When the Pituitary detects this shift, it secretes Lutenizing Hormone (LH), which causes the follicle to rupture and release the egg inside. This occurs at day 14 and is called Ovulation. During ovulation, testosterone surges and estrogen begins to drop.
If that egg is not fertilized after 24 hours then the egg turns into the corpus luteum and begins to break down. As it breaks down, it secretes progesterone, making it the dominant hormone of the second half of the menstrual cycle. This phase is called the luteal phase. As progesterone levels begin to fall, this triggers the shedding of the lining and the cycle starts over again.
The cycle generally lasts 28 days but can be up to 35 days in some women.
It’s not completely clear how this occurs but there are a few ways depending on the woman in question.
1. Women with PCOS typically have low levels of Sex Hormone Binding Globulin (SHBG). SHBG is responsible for binding to hormones and making them inactive. This could result in increased levels of testosterone. Low levels of SHBG decrease the rate of conversion from testosterone to estrogen. Low levels of estrogen may result in poor signalling to the Pituitary gland leading to irregular cycles.
2. High levels of testosterone can also block the effects of progesterone and estrogen, disrupting the cycle.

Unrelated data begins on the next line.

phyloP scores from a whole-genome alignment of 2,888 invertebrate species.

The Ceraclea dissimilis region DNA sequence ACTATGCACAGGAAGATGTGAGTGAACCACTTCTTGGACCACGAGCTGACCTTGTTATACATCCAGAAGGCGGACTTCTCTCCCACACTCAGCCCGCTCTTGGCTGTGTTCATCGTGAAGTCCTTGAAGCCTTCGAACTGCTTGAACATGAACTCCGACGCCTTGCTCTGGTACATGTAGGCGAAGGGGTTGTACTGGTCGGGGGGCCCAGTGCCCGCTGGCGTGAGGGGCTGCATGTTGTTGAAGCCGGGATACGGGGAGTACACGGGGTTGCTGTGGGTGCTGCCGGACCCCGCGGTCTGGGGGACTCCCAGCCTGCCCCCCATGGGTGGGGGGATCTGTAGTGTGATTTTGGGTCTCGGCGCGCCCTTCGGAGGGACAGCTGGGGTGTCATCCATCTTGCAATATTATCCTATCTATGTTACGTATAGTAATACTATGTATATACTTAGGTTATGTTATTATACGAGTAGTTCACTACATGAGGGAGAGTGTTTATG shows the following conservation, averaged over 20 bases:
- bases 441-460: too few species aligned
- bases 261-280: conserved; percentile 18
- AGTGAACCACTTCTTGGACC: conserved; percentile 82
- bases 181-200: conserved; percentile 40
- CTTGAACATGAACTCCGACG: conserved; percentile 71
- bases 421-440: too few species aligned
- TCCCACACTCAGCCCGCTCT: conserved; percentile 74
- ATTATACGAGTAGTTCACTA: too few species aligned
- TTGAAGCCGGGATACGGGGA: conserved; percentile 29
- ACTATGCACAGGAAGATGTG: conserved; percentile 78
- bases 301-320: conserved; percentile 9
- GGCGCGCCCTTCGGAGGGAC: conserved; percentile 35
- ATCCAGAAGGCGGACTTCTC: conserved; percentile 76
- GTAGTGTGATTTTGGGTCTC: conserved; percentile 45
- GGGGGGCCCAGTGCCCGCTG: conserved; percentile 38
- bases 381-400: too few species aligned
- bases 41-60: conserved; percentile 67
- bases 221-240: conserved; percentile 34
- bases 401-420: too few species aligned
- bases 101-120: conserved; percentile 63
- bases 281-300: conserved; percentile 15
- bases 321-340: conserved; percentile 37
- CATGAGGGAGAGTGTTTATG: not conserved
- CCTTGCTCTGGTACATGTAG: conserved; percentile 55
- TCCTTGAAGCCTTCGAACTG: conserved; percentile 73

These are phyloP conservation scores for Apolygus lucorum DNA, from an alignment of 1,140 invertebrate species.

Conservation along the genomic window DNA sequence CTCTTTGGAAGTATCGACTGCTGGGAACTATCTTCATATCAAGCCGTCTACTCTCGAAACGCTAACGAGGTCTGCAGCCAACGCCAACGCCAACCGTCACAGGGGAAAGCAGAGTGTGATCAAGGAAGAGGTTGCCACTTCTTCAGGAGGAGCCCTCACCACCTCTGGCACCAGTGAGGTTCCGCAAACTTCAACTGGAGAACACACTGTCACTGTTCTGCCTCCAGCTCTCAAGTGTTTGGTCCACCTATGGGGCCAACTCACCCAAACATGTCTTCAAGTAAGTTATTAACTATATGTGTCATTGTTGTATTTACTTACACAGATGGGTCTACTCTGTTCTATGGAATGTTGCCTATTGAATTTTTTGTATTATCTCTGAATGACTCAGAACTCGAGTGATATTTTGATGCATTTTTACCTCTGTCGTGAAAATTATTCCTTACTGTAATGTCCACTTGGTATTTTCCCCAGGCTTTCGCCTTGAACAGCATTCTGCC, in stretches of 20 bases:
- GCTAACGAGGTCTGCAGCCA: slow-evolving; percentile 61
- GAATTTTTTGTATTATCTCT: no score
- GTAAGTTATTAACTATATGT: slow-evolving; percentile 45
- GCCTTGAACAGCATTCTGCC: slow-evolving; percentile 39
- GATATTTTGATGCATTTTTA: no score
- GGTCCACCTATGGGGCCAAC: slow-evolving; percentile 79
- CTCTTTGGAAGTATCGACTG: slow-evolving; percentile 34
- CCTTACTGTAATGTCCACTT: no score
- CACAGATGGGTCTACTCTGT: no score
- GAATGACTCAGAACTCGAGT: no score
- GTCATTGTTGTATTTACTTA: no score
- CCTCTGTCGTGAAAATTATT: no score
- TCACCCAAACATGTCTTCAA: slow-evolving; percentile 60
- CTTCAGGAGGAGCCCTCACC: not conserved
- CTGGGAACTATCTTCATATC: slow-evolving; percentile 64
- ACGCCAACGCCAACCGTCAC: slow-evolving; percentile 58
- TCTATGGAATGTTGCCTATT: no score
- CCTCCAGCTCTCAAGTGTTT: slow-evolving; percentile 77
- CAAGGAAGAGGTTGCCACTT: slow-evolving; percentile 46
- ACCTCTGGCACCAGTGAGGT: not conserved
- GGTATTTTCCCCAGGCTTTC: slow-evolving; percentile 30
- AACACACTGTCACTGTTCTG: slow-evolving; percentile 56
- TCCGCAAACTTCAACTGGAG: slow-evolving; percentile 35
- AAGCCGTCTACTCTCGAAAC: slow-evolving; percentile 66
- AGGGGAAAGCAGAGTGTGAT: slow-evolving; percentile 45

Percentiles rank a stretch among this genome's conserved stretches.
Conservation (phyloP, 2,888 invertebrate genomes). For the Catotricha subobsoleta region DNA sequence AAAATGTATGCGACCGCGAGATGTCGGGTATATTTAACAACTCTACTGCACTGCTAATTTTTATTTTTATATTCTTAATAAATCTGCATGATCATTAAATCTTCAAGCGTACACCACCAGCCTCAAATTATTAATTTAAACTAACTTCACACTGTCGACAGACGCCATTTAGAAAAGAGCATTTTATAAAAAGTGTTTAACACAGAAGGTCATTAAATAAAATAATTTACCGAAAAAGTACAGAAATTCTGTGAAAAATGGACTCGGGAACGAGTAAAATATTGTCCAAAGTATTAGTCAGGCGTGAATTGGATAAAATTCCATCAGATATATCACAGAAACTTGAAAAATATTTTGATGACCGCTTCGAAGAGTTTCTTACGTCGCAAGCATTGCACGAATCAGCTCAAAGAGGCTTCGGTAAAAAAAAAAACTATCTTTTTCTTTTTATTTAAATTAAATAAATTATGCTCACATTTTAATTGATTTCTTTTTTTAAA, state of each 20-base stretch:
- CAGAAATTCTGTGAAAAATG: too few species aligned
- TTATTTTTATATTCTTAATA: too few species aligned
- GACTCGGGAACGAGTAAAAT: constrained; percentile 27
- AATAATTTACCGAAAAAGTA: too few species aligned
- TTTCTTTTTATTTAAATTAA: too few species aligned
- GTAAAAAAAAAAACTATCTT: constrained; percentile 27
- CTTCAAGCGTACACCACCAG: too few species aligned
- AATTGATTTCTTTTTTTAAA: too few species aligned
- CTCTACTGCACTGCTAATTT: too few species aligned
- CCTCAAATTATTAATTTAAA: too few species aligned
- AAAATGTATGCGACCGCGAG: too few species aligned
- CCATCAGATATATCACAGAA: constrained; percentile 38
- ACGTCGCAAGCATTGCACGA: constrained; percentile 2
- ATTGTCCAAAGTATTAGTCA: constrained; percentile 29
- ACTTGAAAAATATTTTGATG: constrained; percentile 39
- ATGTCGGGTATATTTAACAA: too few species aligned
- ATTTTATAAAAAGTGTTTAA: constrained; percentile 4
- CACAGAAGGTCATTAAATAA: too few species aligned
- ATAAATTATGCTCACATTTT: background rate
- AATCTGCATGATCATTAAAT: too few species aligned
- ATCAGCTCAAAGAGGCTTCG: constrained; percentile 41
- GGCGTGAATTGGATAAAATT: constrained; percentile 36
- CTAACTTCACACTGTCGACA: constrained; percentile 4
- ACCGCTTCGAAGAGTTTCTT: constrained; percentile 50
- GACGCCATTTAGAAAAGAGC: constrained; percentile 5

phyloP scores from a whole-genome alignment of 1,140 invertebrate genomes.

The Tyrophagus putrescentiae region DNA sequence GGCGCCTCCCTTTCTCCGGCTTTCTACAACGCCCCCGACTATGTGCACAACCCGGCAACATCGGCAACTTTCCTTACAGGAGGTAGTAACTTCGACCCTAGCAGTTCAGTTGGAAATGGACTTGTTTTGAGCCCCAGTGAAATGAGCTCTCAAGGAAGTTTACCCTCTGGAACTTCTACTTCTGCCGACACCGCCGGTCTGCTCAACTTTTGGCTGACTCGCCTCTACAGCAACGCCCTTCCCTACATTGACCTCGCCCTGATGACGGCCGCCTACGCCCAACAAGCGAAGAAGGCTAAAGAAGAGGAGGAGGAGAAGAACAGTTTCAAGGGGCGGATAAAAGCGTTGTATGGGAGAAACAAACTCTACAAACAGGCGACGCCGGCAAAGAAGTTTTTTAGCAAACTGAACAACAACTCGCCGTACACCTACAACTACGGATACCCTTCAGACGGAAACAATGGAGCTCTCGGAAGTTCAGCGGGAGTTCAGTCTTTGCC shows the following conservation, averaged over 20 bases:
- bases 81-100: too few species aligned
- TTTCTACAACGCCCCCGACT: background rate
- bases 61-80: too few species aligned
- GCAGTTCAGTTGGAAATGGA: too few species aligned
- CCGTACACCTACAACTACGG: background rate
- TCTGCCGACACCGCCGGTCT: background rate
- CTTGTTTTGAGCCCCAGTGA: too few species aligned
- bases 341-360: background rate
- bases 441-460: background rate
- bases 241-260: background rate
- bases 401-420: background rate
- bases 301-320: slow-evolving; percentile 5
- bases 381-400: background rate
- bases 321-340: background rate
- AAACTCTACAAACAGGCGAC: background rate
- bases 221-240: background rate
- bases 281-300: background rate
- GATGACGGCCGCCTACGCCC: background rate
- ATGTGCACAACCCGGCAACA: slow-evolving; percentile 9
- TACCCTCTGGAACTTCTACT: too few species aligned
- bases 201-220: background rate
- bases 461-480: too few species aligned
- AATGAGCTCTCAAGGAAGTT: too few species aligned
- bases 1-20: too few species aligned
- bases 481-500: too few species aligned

3. If there is a Pituitary problem present, FSH and LH may not be secreted as they normally should. Typically, the ratio of FSH to LH is 1:2 but in women with PCOS it is 2:1.
The mechanism driving PCOS likely varies for each woman. What we do know is that insulin resistance plays a large role in PCOS. Whether the PCOS causes the insulin resistance or insulin resistance drives PCOS is unclear.
Insulin resistance plays a huge role in androgen metabolism, causing a women to prefer androgen production over estrogen production. Anytime I see elevated DHEA or testosterone in a woman on a hormone panel, I always focus on blood sugar control.
70% of women diagnosed with PCOS are also insulin resistant according to this study. PCOS needs to be taken seriously as it predisposes women for coronary artery disease later in life.
Insulin is a hormone made in the beta cells of the pancreas. Although it has many jobs, it is known for its ability to manage blood sugar levels. When you eat a meal, sugar levels rise in your blood. Insulin is then secreted to usher sugar into the cells where it can be used for energy.